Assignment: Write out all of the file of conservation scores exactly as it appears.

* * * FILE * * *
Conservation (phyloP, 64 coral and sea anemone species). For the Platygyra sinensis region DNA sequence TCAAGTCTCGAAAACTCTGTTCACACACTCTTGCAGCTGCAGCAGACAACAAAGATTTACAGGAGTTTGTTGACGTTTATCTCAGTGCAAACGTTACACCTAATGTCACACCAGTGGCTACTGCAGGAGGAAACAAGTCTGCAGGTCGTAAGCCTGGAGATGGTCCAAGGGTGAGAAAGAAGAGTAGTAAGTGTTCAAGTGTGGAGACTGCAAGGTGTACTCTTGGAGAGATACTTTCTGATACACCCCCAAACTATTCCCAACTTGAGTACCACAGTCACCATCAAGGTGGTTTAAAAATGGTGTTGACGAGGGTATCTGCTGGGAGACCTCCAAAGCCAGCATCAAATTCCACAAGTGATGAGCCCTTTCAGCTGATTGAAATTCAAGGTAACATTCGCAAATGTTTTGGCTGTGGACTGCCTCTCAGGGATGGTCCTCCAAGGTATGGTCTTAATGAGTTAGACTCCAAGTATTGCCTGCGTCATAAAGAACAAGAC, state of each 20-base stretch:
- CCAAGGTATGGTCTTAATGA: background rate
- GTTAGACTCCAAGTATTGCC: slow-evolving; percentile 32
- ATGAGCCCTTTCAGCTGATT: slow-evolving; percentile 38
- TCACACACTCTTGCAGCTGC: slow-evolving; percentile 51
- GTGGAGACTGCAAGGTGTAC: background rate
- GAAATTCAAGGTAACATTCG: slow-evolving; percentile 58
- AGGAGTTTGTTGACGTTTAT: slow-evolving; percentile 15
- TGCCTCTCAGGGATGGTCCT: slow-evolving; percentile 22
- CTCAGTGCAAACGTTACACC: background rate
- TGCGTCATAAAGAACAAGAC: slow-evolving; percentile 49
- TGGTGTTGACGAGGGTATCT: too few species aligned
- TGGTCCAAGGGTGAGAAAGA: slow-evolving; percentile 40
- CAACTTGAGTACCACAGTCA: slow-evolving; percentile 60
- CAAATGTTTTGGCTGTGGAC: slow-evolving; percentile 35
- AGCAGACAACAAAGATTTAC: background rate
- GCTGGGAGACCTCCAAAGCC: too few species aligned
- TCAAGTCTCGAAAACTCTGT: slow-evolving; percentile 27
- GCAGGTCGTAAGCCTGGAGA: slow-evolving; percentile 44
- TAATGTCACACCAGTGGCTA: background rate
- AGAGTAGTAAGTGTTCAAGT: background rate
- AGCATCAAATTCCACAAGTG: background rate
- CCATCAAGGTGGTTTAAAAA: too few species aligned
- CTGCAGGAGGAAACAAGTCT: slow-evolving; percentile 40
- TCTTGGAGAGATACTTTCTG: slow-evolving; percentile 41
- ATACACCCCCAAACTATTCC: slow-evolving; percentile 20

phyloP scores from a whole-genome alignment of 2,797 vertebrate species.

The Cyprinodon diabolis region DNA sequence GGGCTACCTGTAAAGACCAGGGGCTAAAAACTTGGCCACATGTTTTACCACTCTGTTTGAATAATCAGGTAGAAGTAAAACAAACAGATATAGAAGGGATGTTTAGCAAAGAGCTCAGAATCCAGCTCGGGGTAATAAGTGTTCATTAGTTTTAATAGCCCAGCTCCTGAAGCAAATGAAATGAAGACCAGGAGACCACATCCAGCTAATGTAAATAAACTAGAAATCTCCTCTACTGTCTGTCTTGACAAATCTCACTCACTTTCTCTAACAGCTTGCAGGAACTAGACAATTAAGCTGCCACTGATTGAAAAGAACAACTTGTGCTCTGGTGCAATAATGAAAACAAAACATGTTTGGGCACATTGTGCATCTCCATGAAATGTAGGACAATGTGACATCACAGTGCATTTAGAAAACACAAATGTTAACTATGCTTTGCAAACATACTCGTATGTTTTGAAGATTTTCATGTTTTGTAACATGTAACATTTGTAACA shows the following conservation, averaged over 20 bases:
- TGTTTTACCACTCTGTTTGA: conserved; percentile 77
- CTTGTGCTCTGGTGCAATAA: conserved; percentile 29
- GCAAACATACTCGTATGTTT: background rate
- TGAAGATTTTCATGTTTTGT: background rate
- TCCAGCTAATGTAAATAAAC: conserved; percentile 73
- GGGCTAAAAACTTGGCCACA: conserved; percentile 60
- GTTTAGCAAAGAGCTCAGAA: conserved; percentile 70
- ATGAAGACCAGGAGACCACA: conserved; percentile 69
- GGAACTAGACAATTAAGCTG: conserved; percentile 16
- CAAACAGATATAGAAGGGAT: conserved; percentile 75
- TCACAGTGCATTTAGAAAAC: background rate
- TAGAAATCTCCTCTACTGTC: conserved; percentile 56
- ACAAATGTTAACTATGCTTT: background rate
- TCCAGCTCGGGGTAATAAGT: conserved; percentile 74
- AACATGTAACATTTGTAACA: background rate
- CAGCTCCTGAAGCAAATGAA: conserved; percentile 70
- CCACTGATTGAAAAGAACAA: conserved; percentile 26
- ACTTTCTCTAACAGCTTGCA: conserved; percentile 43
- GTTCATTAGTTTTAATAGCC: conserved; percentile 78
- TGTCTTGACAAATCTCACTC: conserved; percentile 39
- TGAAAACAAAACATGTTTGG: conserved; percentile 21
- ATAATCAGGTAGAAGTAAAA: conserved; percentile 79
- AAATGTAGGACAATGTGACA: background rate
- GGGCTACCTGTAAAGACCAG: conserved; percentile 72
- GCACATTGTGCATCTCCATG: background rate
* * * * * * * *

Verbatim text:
Conservation (phyloP, 64 coral and sea anemone species). For the Platygyra sinensis region DNA sequence TCAAGTCTCGAAAACTCTGTTCACACACTCTTGCAGCTGCAGCAGACAACAAAGATTTACAGGAGTTTGTTGACGTTTATCTCAGTGCAAACGTTACACCTAATGTCACACCAGTGGCTACTGCAGGAGGAAACAAGTCTGCAGGTCGTAAGCCTGGAGATGGTCCAAGGGTGAGAAAGAAGAGTAGTAAGTGTTCAAGTGTGGAGACTGCAAGGTGTACTCTTGGAGAGATACTTTCTGATACACCCCCAAACTATTCCCAACTTGAGTACCACAGTCACCATCAAGGTGGTTTAAAAATGGTGTTGACGAGGGTATCTGCTGGGAGACCTCCAAAGCCAGCATCAAATTCCACAAGTGATGAGCCCTTTCAGCTGATTGAAATTCAAGGTAACATTCGCAAATGTTTTGGCTGTGGACTGCCTCTCAGGGATGGTCCTCCAAGGTATGGTCTTAATGAGTTAGACTCCAAGTATTGCCTGCGTCATAAAGAACAAGAC, state of each 20-base stretch:
- CCAAGGTATGGTCTTAATGA: background rate
- GTTAGACTCCAAGTATTGCC: slow-evolving; percentile 32
- ATGAGCCCTTTCAGCTGATT: slow-evolving; percentile 38
- TCACACACTCTTGCAGCTGC: slow-evolving; percentile 51
- GTGGAGACTGCAAGGTGTAC: background rate
- GAAATTCAAGGTAACATTCG: slow-evolving; percentile 58
- AGGAGTTTGTTGACGTTTAT: slow-evolving; percentile 15
- TGCCTCTCAGGGATGGTCCT: slow-evolving; percentile 22
- CTCAGTGCAAACGTTACACC: background rate
- TGCGTCATAAAGAACAAGAC: slow-evolving; percentile 49
- TGGTGTTGACGAGGGTATCT: too few species aligned
- TGGTCCAAGGGTGAGAAAGA: slow-evolving; percentile 40
- CAACTTGAGTACCACAGTCA: slow-evolving; percentile 60
- CAAATGTTTTGGCTGTGGAC: slow-evolving; percentile 35
- AGCAGACAACAAAGATTTAC: background rate
- GCTGGGAGACCTCCAAAGCC: too few species aligned
- TCAAGTCTCGAAAACTCTGT: slow-evolving; percentile 27
- GCAGGTCGTAAGCCTGGAGA: slow-evolving; percentile 44
- TAATGTCACACCAGTGGCTA: background rate
- AGAGTAGTAAGTGTTCAAGT: background rate
- AGCATCAAATTCCACAAGTG: background rate
- CCATCAAGGTGGTTTAAAAA: too few species aligned
- CTGCAGGAGGAAACAAGTCT: slow-evolving; percentile 40
- TCTTGGAGAGATACTTTCTG: slow-evolving; percentile 41
- ATACACCCCCAAACTATTCC: slow-evolving; percentile 20

phyloP scores from a whole-genome alignment of 2,797 vertebrate species.

The Cyprinodon diabolis region DNA sequence GGGCTACCTGTAAAGACCAGGGGCTAAAAACTTGGCCACATGTTTTACCACTCTGTTTGAATAATCAGGTAGAAGTAAAACAAACAGATATAGAAGGGATGTTTAGCAAAGAGCTCAGAATCCAGCTCGGGGTAATAAGTGTTCATTAGTTTTAATAGCCCAGCTCCTGAAGCAAATGAAATGAAGACCAGGAGACCACATCCAGCTAATGTAAATAAACTAGAAATCTCCTCTACTGTCTGTCTTGACAAATCTCACTCACTTTCTCTAACAGCTTGCAGGAACTAGACAATTAAGCTGCCACTGATTGAAAAGAACAACTTGTGCTCTGGTGCAATAATGAAAACAAAACATGTTTGGGCACATTGTGCATCTCCATGAAATGTAGGACAATGTGACATCACAGTGCATTTAGAAAACACAAATGTTAACTATGCTTTGCAAACATACTCGTATGTTTTGAAGATTTTCATGTTTTGTAACATGTAACATTTGTAACA shows the following conservation, averaged over 20 bases:
- TGTTTTACCACTCTGTTTGA: conserved; percentile 77
- CTTGTGCTCTGGTGCAATAA: conserved; percentile 29
- GCAAACATACTCGTATGTTT: background rate
- TGAAGATTTTCATGTTTTGT: background rate
- TCCAGCTAATGTAAATAAAC: conserved; percentile 73
- GGGCTAAAAACTTGGCCACA: conserved; percentile 60
- GTTTAGCAAAGAGCTCAGAA: conserved; percentile 70
- ATGAAGACCAGGAGACCACA: conserved; percentile 69
- GGAACTAGACAATTAAGCTG: conserved; percentile 16
- CAAACAGATATAGAAGGGAT: conserved; percentile 75
- TCACAGTGCATTTAGAAAAC: background rate
- TAGAAATCTCCTCTACTGTC: conserved; percentile 56
- ACAAATGTTAACTATGCTTT: background rate
- TCCAGCTCGGGGTAATAAGT: conserved; percentile 74
- AACATGTAACATTTGTAACA: background rate
- CAGCTCCTGAAGCAAATGAA: conserved; percentile 70
- CCACTGATTGAAAAGAACAA: conserved; percentile 26
- ACTTTCTCTAACAGCTTGCA: conserved; percentile 43
- GTTCATTAGTTTTAATAGCC: conserved; percentile 78
- TGTCTTGACAAATCTCACTC: conserved; percentile 39
- TGAAAACAAAACATGTTTGG: conserved; percentile 21
- ATAATCAGGTAGAAGTAAAA: conserved; percentile 79
- AAATGTAGGACAATGTGACA: background rate
- GGGCTACCTGTAAAGACCAG: conserved; percentile 72
- GCACATTGTGCATCTCCATG: background rate